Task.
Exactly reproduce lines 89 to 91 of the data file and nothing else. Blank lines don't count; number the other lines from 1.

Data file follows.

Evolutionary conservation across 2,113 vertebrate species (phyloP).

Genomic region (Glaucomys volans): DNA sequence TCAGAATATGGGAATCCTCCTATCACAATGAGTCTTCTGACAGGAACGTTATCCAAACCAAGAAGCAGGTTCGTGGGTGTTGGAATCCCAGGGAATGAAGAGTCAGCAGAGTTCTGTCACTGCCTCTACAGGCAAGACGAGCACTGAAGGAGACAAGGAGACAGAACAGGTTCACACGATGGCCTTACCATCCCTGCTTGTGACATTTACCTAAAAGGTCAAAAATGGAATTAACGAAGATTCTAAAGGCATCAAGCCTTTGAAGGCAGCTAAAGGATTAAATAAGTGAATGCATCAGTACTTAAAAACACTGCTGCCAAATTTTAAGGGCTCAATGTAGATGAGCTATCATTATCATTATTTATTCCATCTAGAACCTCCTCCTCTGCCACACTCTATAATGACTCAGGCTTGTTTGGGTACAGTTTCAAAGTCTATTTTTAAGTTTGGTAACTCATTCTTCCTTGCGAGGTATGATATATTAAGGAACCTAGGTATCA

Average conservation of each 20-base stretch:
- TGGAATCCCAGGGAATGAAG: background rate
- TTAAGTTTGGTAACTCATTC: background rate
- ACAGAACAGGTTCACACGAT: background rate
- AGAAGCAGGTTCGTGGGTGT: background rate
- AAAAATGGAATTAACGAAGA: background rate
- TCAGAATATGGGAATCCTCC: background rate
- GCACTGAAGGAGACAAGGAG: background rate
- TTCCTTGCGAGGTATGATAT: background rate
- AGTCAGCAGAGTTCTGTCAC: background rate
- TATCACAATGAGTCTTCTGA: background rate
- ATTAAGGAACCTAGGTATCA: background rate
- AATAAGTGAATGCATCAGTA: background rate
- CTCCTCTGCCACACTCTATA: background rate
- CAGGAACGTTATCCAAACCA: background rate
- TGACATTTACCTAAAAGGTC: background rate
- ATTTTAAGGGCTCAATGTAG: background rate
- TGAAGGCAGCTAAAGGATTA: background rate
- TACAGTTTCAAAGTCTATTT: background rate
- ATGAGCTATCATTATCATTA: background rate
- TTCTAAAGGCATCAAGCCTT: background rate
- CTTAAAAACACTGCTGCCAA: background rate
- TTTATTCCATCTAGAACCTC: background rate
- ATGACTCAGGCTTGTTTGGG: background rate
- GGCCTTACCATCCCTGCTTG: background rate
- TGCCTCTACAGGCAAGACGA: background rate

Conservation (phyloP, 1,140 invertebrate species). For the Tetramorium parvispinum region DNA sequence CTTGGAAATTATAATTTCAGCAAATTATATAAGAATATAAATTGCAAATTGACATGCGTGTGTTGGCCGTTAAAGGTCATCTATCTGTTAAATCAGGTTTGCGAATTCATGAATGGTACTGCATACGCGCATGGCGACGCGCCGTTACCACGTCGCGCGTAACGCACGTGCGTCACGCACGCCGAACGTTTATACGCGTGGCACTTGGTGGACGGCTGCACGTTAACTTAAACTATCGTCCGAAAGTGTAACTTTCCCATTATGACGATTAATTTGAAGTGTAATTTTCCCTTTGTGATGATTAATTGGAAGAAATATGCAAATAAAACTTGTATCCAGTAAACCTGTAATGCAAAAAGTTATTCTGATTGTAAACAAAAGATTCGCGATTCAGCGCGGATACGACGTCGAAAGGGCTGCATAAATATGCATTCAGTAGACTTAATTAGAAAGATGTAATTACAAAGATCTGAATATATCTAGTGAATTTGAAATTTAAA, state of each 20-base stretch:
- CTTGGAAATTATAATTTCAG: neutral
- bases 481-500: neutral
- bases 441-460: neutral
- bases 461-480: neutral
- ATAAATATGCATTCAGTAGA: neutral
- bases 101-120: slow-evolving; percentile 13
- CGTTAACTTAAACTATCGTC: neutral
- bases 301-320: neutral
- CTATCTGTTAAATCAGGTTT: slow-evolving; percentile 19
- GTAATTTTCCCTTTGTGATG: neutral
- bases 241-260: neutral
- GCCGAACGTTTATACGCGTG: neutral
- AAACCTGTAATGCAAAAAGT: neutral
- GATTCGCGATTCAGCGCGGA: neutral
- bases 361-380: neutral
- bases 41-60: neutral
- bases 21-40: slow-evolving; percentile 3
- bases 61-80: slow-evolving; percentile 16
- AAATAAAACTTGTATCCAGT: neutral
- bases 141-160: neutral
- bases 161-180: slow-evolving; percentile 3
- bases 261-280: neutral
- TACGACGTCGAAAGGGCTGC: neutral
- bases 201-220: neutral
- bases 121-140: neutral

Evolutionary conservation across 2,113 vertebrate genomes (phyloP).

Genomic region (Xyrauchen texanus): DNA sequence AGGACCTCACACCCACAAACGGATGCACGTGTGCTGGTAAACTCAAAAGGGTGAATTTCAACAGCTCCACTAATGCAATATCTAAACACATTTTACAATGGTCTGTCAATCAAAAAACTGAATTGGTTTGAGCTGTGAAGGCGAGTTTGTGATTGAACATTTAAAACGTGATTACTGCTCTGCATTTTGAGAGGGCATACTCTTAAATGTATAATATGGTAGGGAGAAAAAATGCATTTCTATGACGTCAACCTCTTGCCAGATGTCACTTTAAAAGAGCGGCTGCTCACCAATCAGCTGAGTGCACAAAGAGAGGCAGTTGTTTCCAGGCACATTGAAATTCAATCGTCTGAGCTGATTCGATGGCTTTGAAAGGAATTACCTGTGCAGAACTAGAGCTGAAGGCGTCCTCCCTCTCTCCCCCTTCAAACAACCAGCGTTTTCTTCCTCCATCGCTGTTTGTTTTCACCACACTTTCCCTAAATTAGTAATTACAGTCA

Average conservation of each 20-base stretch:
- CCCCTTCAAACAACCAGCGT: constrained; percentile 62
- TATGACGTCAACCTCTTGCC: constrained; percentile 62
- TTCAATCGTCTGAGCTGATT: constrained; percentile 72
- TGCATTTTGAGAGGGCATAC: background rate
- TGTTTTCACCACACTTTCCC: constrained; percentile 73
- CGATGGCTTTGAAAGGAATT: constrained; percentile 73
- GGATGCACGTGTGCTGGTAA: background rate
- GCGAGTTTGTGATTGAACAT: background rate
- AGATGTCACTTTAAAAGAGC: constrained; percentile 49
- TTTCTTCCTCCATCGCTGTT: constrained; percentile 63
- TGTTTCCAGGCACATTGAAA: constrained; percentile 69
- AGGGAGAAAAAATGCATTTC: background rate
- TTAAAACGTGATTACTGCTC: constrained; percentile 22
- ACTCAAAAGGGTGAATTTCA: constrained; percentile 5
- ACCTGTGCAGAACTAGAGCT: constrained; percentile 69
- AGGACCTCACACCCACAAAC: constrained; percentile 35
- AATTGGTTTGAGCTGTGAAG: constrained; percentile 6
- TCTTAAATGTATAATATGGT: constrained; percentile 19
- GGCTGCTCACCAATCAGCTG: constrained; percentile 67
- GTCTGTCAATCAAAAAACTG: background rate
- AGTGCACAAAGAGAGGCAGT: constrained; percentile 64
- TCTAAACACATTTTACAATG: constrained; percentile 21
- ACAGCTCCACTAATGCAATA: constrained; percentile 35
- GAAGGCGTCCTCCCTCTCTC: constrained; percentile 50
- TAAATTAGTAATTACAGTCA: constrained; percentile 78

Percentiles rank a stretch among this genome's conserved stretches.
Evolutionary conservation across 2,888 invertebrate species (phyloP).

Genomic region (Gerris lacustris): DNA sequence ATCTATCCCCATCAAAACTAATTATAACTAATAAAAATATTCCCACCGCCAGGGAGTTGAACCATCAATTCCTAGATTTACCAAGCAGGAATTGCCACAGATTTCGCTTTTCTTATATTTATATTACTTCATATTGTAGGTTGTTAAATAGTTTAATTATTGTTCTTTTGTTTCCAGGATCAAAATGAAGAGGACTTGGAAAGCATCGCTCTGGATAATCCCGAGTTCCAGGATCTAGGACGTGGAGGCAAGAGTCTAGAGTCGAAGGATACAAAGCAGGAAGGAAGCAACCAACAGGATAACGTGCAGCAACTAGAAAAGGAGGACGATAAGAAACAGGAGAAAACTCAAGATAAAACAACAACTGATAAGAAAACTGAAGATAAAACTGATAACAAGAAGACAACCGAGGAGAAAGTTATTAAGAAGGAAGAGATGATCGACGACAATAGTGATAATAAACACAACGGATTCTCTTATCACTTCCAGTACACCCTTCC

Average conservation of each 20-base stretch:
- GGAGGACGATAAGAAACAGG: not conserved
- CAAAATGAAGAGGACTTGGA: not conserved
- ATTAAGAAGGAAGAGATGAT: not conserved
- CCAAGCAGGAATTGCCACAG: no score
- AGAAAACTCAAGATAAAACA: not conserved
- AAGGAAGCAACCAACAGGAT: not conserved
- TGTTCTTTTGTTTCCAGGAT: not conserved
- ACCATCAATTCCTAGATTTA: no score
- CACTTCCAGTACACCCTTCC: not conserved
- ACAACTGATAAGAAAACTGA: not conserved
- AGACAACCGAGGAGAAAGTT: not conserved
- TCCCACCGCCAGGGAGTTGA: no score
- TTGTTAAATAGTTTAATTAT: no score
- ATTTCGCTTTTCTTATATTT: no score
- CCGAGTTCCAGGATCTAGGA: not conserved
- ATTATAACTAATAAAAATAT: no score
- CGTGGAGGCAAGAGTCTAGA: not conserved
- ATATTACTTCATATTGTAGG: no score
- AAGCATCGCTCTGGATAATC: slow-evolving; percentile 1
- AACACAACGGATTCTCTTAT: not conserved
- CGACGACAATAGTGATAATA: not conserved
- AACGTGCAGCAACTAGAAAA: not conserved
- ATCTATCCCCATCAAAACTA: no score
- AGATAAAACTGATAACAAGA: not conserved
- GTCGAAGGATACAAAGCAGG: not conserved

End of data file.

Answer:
- ATTAAGAAGGAAGAGATGAT: not conserved
- CCAAGCAGGAATTGCCACAG: no score
- AGAAAACTCAAGATAAAACA: not conserved